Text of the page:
September 19, 1916: Private James Bernard

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Canadian War Memorial, Vimy Ridge, France

Date of Birth: March 25, 1880 at Norton, NB*

Parents: Noel & Madeline (Martin) Bernard

Marital Status: Married

Occupation: Labourer*

Enlistment: July 14, 1915 at Sussex, NB

Regimental Number: 445215

Units: 55th Battalion (NB & PEI); 58th Battalion (Central Ontario)

Rank: Private

Previous Military Service: None

Next of Kin: Isabella “Bella” Bernard, Bayfield Road, Antigonish, NS (wife)

Date of Death: September 19, 1916 near Courcelette, France

Memorial: Commemorated on Canadian War Memorial, Vimy Ridge, France

* Based on information recorded on James’ attestation. The 1911 census lists James’ date of birth as August 1875. Other sources list his birthplace as Truro and Sydney, NS. His 1901 marriage record gives his occupation as “cooper.”

 

James Bernard was of Mi’kmaq ancestry, born to Noel and Madeline (Martin) Bernard at Norton, New Brunswick sometime between 1875 and 1880. The 1891 Canadian census lists James and a “Joseph Bernard”—possibly a brother—as “farm labourers” residing on the farm of Thomas Davidson, Simonds Parish, Saint John County, a location close to his native community.

Sometime during the following decade, James relocated to Bayfield, Antigonish County, and married Isabella “Bella,” daughter of Michael and Susie Lafford, at Heatherton on July 29, 1901. Bella gave birth to a son, Andrew, at Lower South River on December 10, 1910, and the family was residing on the Paqtnkek First Nation Reserve, Afton, at the time of the 1911 Canadian census.

Despite his age and family circumstances, James enlisted for military service with the 55th Battalion at Sussex, NB on July 14, 1915. Authorized on November 7, 1914, the 55th recruited its personnel in New Brunswick and Prince Edward Island, and embarked for England aboard SS Corsican on October 30, 1915. The unit provided reinforcements for Canadian units in the field until July 6 1916, at which time its remaining personnel were absorbed by the 40th Battalion (Nova Scotia).

James spent the winter of 1915-16 in England, receiving a transfer to the 58th Battalion on April 12, 1916. An Ontario unit authorized on April 20, 1915, the 58th mobilized at Niagara-on-the-Lake and embarked for England six months later. Its personnel crossed the English Channel to France on February 22, 1916 as part of the 3rd Canadian Division’s 9th Infantry Brigade, and entered the trenches of Belgium’s Ypres Salient shortly afterward.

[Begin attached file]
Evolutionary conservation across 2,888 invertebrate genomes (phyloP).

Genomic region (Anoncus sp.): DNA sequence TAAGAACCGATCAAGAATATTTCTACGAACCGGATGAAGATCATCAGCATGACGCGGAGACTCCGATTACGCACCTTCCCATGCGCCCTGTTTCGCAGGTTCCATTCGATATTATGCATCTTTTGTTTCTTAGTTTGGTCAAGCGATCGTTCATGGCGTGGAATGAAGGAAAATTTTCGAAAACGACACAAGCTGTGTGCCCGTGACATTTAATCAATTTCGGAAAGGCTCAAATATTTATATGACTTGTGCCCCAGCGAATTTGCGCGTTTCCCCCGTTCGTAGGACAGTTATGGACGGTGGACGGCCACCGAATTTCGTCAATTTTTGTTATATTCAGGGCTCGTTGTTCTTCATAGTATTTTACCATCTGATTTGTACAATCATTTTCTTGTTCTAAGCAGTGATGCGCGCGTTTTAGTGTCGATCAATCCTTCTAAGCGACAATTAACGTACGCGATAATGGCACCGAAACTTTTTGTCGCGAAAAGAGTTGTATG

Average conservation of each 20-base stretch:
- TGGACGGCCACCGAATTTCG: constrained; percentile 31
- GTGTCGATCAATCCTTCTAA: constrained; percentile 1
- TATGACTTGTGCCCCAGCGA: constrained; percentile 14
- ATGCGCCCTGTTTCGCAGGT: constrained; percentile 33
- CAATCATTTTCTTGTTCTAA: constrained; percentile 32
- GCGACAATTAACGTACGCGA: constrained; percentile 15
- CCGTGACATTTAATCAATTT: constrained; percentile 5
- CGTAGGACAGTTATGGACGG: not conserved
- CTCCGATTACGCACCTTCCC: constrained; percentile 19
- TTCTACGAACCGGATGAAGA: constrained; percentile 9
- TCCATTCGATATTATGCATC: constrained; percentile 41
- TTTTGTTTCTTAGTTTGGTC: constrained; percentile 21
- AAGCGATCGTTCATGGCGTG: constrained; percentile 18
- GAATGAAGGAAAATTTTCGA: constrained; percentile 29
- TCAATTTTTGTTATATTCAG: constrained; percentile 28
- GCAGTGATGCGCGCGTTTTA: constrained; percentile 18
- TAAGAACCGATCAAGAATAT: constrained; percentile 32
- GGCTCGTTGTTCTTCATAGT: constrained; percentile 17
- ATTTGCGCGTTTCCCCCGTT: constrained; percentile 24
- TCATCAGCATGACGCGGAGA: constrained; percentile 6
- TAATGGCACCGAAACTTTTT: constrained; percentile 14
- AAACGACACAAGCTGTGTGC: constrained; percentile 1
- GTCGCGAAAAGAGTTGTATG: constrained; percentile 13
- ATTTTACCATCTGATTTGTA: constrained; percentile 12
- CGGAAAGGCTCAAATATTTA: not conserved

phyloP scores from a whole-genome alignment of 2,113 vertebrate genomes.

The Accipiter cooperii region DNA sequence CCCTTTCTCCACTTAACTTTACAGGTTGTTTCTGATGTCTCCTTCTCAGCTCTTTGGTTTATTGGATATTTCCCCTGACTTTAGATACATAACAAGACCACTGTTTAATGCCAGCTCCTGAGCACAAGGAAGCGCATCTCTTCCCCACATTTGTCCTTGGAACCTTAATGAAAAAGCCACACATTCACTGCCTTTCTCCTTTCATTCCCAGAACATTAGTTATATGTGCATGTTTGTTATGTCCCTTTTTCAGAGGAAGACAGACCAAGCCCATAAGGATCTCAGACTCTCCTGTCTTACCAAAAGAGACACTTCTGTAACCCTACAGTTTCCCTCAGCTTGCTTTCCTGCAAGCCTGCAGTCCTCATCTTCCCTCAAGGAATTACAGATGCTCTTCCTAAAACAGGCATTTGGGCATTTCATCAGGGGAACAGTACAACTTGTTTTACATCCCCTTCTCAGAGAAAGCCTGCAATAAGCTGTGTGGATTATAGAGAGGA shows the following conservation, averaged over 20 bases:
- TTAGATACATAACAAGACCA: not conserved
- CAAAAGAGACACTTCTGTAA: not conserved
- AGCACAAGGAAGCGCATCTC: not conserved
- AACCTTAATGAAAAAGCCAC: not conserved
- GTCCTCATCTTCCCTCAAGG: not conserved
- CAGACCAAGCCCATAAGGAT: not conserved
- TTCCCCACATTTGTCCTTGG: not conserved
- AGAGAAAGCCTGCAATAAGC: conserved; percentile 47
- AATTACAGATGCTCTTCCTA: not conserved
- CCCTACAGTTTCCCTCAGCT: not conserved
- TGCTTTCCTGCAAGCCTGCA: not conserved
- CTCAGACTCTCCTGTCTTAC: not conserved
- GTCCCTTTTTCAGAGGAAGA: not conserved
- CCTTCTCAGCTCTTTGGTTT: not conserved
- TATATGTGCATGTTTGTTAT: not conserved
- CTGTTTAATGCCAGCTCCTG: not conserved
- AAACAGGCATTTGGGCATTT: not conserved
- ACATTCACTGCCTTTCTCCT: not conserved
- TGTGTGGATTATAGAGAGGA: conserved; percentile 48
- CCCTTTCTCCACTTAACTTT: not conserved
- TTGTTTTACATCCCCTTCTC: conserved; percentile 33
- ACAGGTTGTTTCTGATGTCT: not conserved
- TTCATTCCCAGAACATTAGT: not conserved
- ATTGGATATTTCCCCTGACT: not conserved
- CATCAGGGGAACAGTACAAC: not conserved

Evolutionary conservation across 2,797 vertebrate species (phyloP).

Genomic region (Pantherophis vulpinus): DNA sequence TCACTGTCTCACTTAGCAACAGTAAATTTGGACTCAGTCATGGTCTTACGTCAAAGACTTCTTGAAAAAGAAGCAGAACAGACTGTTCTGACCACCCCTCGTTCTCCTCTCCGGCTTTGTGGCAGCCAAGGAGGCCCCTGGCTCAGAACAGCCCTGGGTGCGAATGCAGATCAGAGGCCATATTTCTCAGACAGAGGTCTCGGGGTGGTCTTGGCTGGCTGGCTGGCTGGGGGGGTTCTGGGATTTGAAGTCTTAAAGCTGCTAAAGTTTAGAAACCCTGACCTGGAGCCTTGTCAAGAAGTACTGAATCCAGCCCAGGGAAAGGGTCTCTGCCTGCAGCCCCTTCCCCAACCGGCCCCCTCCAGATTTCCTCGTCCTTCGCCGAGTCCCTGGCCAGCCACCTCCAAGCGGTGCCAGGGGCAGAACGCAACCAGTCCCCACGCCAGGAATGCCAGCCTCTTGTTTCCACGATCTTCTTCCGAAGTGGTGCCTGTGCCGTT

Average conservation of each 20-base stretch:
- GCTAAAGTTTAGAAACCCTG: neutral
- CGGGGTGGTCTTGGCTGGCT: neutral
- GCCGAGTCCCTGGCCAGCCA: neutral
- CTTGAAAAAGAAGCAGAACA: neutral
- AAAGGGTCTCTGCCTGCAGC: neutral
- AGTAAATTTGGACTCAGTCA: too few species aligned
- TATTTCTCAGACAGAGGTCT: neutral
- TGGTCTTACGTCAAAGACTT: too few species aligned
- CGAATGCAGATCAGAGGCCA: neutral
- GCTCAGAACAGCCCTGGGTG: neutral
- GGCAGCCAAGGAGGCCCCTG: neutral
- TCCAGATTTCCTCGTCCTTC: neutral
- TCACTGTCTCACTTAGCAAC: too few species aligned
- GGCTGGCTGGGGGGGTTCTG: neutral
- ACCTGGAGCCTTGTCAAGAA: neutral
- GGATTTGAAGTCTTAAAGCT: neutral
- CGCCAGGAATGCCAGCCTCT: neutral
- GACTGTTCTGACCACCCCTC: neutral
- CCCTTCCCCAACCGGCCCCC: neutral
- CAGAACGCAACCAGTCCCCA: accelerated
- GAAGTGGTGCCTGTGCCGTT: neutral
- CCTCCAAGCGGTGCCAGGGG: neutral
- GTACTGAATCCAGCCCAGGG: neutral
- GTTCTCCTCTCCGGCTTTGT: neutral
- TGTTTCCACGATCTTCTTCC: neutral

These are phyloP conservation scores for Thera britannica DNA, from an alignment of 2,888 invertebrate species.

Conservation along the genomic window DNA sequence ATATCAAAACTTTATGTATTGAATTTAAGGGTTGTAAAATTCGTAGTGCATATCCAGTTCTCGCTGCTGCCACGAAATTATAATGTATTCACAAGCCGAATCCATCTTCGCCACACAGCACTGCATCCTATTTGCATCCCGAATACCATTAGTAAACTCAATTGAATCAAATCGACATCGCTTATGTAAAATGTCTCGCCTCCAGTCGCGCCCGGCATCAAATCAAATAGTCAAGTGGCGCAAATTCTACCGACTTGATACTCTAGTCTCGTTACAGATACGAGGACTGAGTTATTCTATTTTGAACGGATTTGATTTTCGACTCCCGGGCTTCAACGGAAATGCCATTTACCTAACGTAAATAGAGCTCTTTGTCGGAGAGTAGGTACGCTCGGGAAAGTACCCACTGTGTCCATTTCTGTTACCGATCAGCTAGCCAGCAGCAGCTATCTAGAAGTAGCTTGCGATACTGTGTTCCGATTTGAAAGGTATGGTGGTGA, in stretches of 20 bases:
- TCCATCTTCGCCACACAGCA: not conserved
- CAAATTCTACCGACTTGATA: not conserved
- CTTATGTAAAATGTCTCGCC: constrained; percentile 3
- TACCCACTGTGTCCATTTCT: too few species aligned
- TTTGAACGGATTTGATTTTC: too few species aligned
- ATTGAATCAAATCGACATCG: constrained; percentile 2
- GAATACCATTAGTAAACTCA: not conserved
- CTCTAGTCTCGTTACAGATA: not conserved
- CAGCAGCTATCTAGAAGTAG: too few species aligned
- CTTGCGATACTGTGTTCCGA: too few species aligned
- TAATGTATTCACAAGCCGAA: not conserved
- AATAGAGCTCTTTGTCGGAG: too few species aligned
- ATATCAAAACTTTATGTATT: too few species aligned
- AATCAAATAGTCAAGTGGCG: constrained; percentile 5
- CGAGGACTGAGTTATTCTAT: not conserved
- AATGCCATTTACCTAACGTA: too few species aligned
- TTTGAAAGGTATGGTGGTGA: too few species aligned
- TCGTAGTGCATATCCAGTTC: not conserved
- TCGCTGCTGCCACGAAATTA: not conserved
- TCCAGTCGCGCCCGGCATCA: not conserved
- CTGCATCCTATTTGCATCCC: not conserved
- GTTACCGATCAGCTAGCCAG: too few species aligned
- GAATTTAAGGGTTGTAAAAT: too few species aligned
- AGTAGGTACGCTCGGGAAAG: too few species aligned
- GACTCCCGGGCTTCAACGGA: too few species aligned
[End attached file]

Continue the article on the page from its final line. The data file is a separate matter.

James arrived in the 58th’s camp near Poperinge, Belgium on May 8, 1916 and immediately commenced regular trench rotations alongside his new comrades. Dispatched to No. 3 Divisional Rest Station for treatment of “pyrexia [fever of unknown origin] and trench feet” on June 14, he rejoined the unit in the field after three days’ treatment.

The 58th served on rotation in Belgium for two months after James’ return, relocating to Steenvoorde, France on August 27 for training. Ten days later, according to the unit’s war diary, the men were “in good spirits” as they boarded a train for the Somme sector, “36 to the box car.” Arriving at Auxi-le-Château in the early hours of September 8 “a bit jaded from long night in train,” personnel “bucked up wonderfully and finished the march to billets… in good style.”

Over subsequent days, the 58th made its way southward on foot, arriving at Albert on September 14. The following day, its soldiers prepared to return to the line as other Canadian units attacked the nearby village of Courcelette. After moving into support positions in the late afternoon hours of September 16, a “heavy artillery pounding” commenced and continued throughout the following day, inflicting considerable casualties on its ranks.

The shelling continued on September 18, as the 58th’s soldiers advanced to the front trenches. By day’s end, its war diary reported four “other ranks” (OR) killed, two Officers and 30 OR wounded, three OR missing and three cases of “shell shock.” Private James Bernard was among the soldiers evacuated to the unit’s Regimental Aid Post for treatment. He “died of wounds” the following day and was buried nearby. After the war, officials could not locate James’ grave. His name is engraved on the Canadian War Memorial, Vimy Ridge, France, one of more than 11,000 soldiers who died on France’s battlefield and who have no known final resting place.

James’ widow, Bella, was awarded a pension shortly after her husband’s death. She subsequently remarried J. John Prosper on November 18, 1918. Following the war, Bella received James’ British War and Victory service medals, in addition to a Memorial Plaque and Scroll and Memorial Cross bearing his name. James’ son, Andrew, married Mary, a native of St. Peter’s and daughter of Joseph and Kate (Prosper) Joe, at Heatherton, NS on September 28, 1931. The couple later relocated to a farm at Eskasoni. Andrew passed away at St. Rita’s Hospital, Sydney on July 23, 1962 and was laid to rest in Holy Family Cemetery, Sydney, NS.


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